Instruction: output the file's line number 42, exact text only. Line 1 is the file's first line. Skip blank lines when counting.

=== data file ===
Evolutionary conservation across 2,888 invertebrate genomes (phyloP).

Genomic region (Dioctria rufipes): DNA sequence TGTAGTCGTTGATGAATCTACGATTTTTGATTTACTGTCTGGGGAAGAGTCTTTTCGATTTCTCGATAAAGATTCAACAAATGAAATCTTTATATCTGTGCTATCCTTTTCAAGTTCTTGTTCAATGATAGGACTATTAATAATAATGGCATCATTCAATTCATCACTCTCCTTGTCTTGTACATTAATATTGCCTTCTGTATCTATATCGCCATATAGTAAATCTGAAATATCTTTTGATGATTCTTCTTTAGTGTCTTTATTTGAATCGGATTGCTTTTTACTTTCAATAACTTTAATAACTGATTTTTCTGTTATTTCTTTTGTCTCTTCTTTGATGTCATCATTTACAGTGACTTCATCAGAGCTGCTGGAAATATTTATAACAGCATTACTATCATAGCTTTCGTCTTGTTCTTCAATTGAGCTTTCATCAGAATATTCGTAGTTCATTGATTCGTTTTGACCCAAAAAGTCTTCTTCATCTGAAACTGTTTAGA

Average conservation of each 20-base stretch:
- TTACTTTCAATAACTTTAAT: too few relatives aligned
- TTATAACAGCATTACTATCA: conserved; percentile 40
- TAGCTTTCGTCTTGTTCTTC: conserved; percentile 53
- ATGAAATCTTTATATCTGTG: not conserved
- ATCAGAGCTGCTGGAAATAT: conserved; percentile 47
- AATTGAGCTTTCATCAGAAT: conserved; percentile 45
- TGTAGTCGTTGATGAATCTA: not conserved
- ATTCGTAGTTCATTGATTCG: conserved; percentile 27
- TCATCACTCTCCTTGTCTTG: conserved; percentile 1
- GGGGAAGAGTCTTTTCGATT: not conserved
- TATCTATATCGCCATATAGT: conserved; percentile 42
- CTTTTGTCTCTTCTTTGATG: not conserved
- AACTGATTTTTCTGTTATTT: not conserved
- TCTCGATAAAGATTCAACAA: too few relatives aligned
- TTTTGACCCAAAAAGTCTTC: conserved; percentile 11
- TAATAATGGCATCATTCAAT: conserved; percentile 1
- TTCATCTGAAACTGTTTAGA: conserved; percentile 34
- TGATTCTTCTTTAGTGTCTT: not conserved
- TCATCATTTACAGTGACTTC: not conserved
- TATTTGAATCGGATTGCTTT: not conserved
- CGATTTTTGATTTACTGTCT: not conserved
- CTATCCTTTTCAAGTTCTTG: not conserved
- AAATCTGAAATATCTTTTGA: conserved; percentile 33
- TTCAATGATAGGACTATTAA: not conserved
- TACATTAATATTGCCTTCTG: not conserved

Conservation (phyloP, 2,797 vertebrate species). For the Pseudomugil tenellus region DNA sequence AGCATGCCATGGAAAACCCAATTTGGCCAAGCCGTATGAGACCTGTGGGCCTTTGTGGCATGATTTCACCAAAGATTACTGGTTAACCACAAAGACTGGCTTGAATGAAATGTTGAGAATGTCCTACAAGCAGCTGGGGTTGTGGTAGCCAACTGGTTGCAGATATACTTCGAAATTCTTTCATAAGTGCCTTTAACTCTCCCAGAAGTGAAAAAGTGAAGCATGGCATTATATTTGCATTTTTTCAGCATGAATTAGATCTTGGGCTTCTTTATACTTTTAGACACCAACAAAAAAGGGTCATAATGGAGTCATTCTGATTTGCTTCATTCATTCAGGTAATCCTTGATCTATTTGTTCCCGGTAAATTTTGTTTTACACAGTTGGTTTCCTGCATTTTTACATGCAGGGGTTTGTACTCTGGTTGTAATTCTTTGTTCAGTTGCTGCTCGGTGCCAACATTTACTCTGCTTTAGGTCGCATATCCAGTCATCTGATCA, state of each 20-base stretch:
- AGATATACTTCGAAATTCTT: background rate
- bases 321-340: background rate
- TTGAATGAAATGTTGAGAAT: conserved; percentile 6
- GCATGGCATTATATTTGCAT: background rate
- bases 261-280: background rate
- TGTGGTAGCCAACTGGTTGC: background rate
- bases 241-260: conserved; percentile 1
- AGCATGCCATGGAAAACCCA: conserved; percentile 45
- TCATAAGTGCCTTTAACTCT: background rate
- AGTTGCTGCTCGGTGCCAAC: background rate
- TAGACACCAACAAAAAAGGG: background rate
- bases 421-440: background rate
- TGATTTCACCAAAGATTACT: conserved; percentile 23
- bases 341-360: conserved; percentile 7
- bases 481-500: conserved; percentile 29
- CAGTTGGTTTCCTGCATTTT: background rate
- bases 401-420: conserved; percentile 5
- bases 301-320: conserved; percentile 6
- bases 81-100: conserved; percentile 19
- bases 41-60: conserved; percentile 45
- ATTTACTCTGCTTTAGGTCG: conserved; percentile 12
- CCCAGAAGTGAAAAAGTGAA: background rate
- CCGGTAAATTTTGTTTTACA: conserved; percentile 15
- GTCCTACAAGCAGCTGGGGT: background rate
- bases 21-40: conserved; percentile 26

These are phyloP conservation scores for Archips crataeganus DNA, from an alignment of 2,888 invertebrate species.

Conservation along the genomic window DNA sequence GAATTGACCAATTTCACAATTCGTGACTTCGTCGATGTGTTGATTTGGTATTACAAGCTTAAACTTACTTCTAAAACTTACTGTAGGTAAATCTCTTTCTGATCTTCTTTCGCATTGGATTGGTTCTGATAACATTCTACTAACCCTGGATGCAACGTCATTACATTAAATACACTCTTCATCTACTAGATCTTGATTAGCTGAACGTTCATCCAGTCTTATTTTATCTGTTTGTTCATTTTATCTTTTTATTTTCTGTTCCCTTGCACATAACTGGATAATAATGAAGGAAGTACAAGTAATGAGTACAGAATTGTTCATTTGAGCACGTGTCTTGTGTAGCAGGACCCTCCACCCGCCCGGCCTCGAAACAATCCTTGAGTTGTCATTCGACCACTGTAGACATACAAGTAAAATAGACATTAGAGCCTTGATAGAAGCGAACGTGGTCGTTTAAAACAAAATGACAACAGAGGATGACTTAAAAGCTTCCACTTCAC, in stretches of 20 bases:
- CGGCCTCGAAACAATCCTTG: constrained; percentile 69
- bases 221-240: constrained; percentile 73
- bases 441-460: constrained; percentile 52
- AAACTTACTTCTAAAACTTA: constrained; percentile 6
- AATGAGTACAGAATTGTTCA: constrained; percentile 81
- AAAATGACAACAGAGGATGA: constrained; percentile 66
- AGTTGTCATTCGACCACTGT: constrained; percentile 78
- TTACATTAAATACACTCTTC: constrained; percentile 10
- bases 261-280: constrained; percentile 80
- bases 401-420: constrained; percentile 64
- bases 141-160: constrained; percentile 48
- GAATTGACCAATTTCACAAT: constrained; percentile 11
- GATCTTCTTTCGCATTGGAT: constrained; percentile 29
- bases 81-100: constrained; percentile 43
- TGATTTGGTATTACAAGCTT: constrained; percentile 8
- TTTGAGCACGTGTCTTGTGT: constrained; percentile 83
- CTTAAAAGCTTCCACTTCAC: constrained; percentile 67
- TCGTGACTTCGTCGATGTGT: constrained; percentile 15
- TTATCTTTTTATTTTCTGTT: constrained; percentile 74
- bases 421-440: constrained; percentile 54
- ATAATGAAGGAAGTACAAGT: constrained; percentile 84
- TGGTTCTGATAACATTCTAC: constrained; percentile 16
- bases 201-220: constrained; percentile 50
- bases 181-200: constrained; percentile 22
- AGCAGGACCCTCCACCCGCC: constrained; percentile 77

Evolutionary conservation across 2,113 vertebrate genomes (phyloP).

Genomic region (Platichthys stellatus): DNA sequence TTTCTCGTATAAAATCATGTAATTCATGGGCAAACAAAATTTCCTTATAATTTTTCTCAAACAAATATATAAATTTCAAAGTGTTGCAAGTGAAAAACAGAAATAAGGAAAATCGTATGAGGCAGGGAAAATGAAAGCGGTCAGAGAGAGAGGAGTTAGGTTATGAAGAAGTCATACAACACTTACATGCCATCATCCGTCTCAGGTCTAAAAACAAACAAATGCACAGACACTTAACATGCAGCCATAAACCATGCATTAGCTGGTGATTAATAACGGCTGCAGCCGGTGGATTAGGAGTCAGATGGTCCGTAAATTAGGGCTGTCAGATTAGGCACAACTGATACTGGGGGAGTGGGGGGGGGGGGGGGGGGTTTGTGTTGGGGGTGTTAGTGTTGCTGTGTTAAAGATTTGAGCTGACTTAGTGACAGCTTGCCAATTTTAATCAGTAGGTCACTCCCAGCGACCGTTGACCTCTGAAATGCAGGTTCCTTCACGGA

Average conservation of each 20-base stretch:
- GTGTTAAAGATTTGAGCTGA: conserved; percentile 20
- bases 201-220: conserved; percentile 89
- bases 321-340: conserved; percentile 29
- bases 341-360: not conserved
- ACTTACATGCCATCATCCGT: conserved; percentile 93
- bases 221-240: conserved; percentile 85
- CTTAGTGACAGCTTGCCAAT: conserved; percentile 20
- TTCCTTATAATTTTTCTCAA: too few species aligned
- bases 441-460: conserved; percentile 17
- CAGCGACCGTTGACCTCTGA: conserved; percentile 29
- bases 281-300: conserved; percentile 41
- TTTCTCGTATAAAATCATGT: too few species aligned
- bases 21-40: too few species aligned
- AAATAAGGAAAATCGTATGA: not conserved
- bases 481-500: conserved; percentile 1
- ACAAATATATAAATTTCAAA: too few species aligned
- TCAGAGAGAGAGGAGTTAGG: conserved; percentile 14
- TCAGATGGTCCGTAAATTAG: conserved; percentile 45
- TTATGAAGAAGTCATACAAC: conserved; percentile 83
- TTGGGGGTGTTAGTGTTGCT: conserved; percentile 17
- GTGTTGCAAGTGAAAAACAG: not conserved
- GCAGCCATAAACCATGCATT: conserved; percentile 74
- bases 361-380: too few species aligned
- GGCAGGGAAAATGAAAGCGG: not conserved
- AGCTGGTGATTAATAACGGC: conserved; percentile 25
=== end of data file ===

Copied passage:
- TGATTTCACCAAAGATTACT: conserved; percentile 23